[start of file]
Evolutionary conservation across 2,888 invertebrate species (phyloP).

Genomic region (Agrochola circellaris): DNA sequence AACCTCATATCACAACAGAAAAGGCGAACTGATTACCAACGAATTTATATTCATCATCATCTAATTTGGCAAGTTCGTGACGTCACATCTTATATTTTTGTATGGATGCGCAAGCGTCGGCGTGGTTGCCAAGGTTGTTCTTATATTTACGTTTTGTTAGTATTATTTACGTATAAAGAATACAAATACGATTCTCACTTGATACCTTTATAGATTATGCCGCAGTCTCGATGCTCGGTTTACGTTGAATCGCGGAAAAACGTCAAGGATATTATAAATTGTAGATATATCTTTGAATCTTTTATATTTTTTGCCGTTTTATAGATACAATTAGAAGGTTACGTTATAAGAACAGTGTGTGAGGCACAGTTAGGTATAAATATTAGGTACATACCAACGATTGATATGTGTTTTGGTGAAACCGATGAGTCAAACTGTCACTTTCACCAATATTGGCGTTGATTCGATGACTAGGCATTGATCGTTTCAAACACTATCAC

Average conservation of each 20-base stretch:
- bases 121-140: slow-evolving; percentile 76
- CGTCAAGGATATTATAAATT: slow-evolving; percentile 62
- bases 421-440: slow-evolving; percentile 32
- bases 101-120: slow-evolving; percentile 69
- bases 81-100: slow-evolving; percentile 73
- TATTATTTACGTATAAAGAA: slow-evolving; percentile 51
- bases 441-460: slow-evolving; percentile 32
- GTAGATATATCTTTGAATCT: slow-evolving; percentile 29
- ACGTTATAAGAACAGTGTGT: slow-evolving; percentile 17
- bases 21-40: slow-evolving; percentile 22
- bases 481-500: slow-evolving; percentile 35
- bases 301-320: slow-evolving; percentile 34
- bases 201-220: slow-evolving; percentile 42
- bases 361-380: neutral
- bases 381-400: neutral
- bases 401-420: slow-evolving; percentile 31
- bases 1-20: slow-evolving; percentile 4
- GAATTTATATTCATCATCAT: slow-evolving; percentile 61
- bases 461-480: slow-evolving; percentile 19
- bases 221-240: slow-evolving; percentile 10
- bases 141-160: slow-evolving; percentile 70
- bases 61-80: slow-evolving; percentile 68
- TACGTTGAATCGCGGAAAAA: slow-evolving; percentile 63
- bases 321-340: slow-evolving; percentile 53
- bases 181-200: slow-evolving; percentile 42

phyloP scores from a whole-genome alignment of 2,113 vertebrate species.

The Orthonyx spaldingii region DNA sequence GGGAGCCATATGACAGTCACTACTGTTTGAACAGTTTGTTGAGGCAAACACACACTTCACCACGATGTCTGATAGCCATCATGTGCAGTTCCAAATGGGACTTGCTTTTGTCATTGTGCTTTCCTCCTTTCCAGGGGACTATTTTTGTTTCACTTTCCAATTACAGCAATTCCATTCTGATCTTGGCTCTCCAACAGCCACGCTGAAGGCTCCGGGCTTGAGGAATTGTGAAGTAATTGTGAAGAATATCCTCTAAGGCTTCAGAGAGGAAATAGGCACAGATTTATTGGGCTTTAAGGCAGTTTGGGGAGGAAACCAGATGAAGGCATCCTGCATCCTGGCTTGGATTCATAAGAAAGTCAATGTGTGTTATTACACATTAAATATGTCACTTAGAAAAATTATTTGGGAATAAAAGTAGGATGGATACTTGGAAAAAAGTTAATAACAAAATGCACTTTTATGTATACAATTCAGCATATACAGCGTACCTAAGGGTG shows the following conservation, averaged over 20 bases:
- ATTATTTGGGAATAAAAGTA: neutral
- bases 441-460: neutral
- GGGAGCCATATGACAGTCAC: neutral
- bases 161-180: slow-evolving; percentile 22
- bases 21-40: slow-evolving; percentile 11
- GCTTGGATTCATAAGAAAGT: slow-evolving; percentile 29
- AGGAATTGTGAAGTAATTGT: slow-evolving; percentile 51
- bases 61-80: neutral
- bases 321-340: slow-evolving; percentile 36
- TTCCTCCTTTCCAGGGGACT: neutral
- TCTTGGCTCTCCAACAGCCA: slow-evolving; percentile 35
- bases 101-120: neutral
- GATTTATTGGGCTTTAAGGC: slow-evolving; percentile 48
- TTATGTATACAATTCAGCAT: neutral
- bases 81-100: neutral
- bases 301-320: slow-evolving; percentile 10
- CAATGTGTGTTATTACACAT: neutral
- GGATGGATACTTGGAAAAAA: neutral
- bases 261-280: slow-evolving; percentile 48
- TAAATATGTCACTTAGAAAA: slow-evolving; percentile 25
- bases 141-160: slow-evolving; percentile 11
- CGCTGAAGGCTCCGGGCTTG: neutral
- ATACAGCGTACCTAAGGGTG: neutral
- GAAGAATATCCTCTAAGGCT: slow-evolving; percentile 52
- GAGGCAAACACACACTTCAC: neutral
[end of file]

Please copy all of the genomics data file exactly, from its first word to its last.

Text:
Evolutionary conservation across 2,888 invertebrate species (phyloP).

Genomic region (Agrochola circellaris): DNA sequence AACCTCATATCACAACAGAAAAGGCGAACTGATTACCAACGAATTTATATTCATCATCATCTAATTTGGCAAGTTCGTGACGTCACATCTTATATTTTTGTATGGATGCGCAAGCGTCGGCGTGGTTGCCAAGGTTGTTCTTATATTTACGTTTTGTTAGTATTATTTACGTATAAAGAATACAAATACGATTCTCACTTGATACCTTTATAGATTATGCCGCAGTCTCGATGCTCGGTTTACGTTGAATCGCGGAAAAACGTCAAGGATATTATAAATTGTAGATATATCTTTGAATCTTTTATATTTTTTGCCGTTTTATAGATACAATTAGAAGGTTACGTTATAAGAACAGTGTGTGAGGCACAGTTAGGTATAAATATTAGGTACATACCAACGATTGATATGTGTTTTGGTGAAACCGATGAGTCAAACTGTCACTTTCACCAATATTGGCGTTGATTCGATGACTAGGCATTGATCGTTTCAAACACTATCAC

Average conservation of each 20-base stretch:
- bases 121-140: slow-evolving; percentile 76
- CGTCAAGGATATTATAAATT: slow-evolving; percentile 62
- bases 421-440: slow-evolving; percentile 32
- bases 101-120: slow-evolving; percentile 69
- bases 81-100: slow-evolving; percentile 73
- TATTATTTACGTATAAAGAA: slow-evolving; percentile 51
- bases 441-460: slow-evolving; percentile 32
- GTAGATATATCTTTGAATCT: slow-evolving; percentile 29
- ACGTTATAAGAACAGTGTGT: slow-evolving; percentile 17
- bases 21-40: slow-evolving; percentile 22
- bases 481-500: slow-evolving; percentile 35
- bases 301-320: slow-evolving; percentile 34
- bases 201-220: slow-evolving; percentile 42
- bases 361-380: neutral
- bases 381-400: neutral
- bases 401-420: slow-evolving; percentile 31
- bases 1-20: slow-evolving; percentile 4
- GAATTTATATTCATCATCAT: slow-evolving; percentile 61
- bases 461-480: slow-evolving; percentile 19
- bases 221-240: slow-evolving; percentile 10
- bases 141-160: slow-evolving; percentile 70
- bases 61-80: slow-evolving; percentile 68
- TACGTTGAATCGCGGAAAAA: slow-evolving; percentile 63
- bases 321-340: slow-evolving; percentile 53
- bases 181-200: slow-evolving; percentile 42

phyloP scores from a whole-genome alignment of 2,113 vertebrate species.

The Orthonyx spaldingii region DNA sequence GGGAGCCATATGACAGTCACTACTGTTTGAACAGTTTGTTGAGGCAAACACACACTTCACCACGATGTCTGATAGCCATCATGTGCAGTTCCAAATGGGACTTGCTTTTGTCATTGTGCTTTCCTCCTTTCCAGGGGACTATTTTTGTTTCACTTTCCAATTACAGCAATTCCATTCTGATCTTGGCTCTCCAACAGCCACGCTGAAGGCTCCGGGCTTGAGGAATTGTGAAGTAATTGTGAAGAATATCCTCTAAGGCTTCAGAGAGGAAATAGGCACAGATTTATTGGGCTTTAAGGCAGTTTGGGGAGGAAACCAGATGAAGGCATCCTGCATCCTGGCTTGGATTCATAAGAAAGTCAATGTGTGTTATTACACATTAAATATGTCACTTAGAAAAATTATTTGGGAATAAAAGTAGGATGGATACTTGGAAAAAAGTTAATAACAAAATGCACTTTTATGTATACAATTCAGCATATACAGCGTACCTAAGGGTG shows the following conservation, averaged over 20 bases:
- ATTATTTGGGAATAAAAGTA: neutral
- bases 441-460: neutral
- GGGAGCCATATGACAGTCAC: neutral
- bases 161-180: slow-evolving; percentile 22
- bases 21-40: slow-evolving; percentile 11
- GCTTGGATTCATAAGAAAGT: slow-evolving; percentile 29
- AGGAATTGTGAAGTAATTGT: slow-evolving; percentile 51
- bases 61-80: neutral
- bases 321-340: slow-evolving; percentile 36
- TTCCTCCTTTCCAGGGGACT: neutral
- TCTTGGCTCTCCAACAGCCA: slow-evolving; percentile 35
- bases 101-120: neutral
- GATTTATTGGGCTTTAAGGC: slow-evolving; percentile 48
- TTATGTATACAATTCAGCAT: neutral
- bases 81-100: neutral
- bases 301-320: slow-evolving; percentile 10
- CAATGTGTGTTATTACACAT: neutral
- GGATGGATACTTGGAAAAAA: neutral
- bases 261-280: slow-evolving; percentile 48
- TAAATATGTCACTTAGAAAA: slow-evolving; percentile 25
- bases 141-160: slow-evolving; percentile 11
- CGCTGAAGGCTCCGGGCTTG: neutral
- ATACAGCGTACCTAAGGGTG: neutral
- GAAGAATATCCTCTAAGGCT: slow-evolving; percentile 52
- GAGGCAAACACACACTTCAC: neutral